Emergency Contacts

Advance planning coupled with knowledge (information) is the best offense in case of an emergency. Locate the following information, insert it into the table provided, Xerox and paste the completed table publicly at your lab bench where you can see it in case of an emergency.

  • Telephone number including area code
  • Your workplace emergency phone number
  • Your Advisor’s home phone number
  • Office of Environmental Health and Safety
  • Physical Plant or Facilities (after hours)
  • Your personal physician


Today’s research laboratory is equipped with a wide range of emergency equipment that can be invaluable in mitigating the severity of an injury in case of an accidental exposure to or a fire and/or explosion involving a hazardous reagent. The equipment that should be available in your laboratory in case of emergency includes:

  • Eye wash stations
  • Showers
  • Spill kits
  • First aid kits
  • Fire blankets
  • Fire extinguishers
  • Emergency exits

Take note of the location of the aforementioned safety equipment in your laboratory now and make sure that you understand how to use each of these in case of an emergency. We will briefly discuss the purpose and proper use of each of these devices below.

Eye wash stations

Some eye wash stations consist of a mirror and a set of bottles containing saline solution that the user can remove and use to flood the injured eye with water. No matter the form, the eye wash station is intended to allow you to flood the eye with a continuous stream of water for a minimum of 15-minutes. Ideally the eye wash station should be located within 20 feet of your work space. Since you may not be able to see clearly in an emergency, it is important to locate your eye wash station now before you need it.

If you need to use the eye wash station and you have gotten something in your eye. First, remove the object. Use one hand to hold open your eyelid and activate the eye wash using your other hand. Keep the eye open. Do not blink as that prevents the water from flushing your eye. Continue flushing the affected eye for a minimum of 15-minutes. Seek prompt medical attention as soon as possible thereafter.


“Drench” showers are the most common type of emergency shower and are intended to provide on-the-spot cleansing when a chemical and/or solvent has been spilled, contacted a large portion of your head and/or body, or in a fire. The user should stand underneath the shower head, pull the handle, and immediately remove any clothing covering the affected limb(s). These showers are intended to deliver a continuous stream of water at a rate of at least 20 gallons/minute for a minimum of 15-minutes so don’t pull the handle unless you mean business!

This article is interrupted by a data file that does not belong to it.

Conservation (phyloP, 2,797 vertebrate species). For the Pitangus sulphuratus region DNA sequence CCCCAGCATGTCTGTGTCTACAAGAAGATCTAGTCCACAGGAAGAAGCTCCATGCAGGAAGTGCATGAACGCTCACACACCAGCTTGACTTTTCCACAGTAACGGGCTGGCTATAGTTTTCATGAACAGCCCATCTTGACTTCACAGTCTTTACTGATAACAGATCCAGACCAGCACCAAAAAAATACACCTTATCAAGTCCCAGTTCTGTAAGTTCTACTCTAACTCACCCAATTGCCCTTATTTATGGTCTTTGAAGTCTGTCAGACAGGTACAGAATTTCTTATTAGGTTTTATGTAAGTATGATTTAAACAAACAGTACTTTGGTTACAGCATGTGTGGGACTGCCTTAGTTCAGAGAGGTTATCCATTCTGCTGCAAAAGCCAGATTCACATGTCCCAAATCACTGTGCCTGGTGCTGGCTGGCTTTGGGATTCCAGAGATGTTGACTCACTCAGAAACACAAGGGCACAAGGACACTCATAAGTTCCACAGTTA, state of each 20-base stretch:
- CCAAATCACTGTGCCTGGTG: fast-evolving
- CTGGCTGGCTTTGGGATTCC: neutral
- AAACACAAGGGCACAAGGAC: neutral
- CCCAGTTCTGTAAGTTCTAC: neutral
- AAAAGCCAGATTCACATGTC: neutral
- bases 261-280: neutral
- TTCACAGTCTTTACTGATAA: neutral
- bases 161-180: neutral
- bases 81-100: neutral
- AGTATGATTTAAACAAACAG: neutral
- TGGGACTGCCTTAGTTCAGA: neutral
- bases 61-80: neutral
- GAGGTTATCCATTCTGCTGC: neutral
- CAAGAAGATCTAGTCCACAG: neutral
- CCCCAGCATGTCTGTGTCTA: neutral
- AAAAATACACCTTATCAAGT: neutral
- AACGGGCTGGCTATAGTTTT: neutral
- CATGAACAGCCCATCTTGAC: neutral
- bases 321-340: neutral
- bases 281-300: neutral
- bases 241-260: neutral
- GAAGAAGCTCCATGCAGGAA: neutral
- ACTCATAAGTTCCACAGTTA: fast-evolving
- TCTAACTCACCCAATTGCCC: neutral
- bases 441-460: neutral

Spill kits (sections lacking, should ask pam to write more)
There are typically three kinds of reagent spill kits commonly found in the research laboratory: acid, base, and solvent.

First aid kits

If you have one of these in your lab, it is important to periodically inspect and restock your first aid kit so that it will be useful in an emergency. In general these kits are most useful for small injuries such as a cut finger.

Fire blankets

Fire blankets are not intended for use in fighting fires. Do not attempt to use them to extinguish fires. Rather they are intended to extinguish clothing fires. They are very easy to use: simply yank the blanket out of the cabinet and wrap it around the prostrate victim. Keep the victim wrapped until help arrives as victims often are in shock and the fire blanket will help keep the victim warm.

Emergency exits


Each research laboratory is required by law to have two unobstructed means of exit in case of emergency. These emergency exits are generally marked by readily visible red “Exit” signs placed immediately above the door.

First Aid

Note: The information below is not intended to serve as a substitute for formal training or professional advice and/or treatment. Always immediately seek medical assistance from a medical professional if you believe that you are in a potentially life-threatening emergency situation. Even if you don’t believe a situation is life-threatening report the accident as soon as possible to your advisor and/or your Office of Environmental Health and Safety.

Minor Cuts

Wash the wound thoroughly with mild soap and water. As there is always the potential for infection, be sure to seek medical attention as soon as possible. If you are assisting someone else, be careful not to come in contact with their blood (blood borne pathogens) and if you do seek prompt medical attention.

Severe Cuts/Wounds with Heavy Bleeding

Apply direct pressure to the wound and elevate the limb to staunch the bleeding and seek immediate medical attention.

Chemicals on Skin

If you spill a hazardous chemical on your hand or arm, wash your hand and/or arm with running water at the closest sink for 15-minutes. If you spill a hazardous chemical on your face and/or a significant portion of your body, go to the nearest safety shower, pull the handle, remove any clothing covering the exposed limbs, and wash the contaminated area thoroughly with water. Seek immediate medical attention.

Chemicals in Eyes

Use the eyewash fountain to flood your eye(s) with water for 15-minutes. Seek immediate medical attention.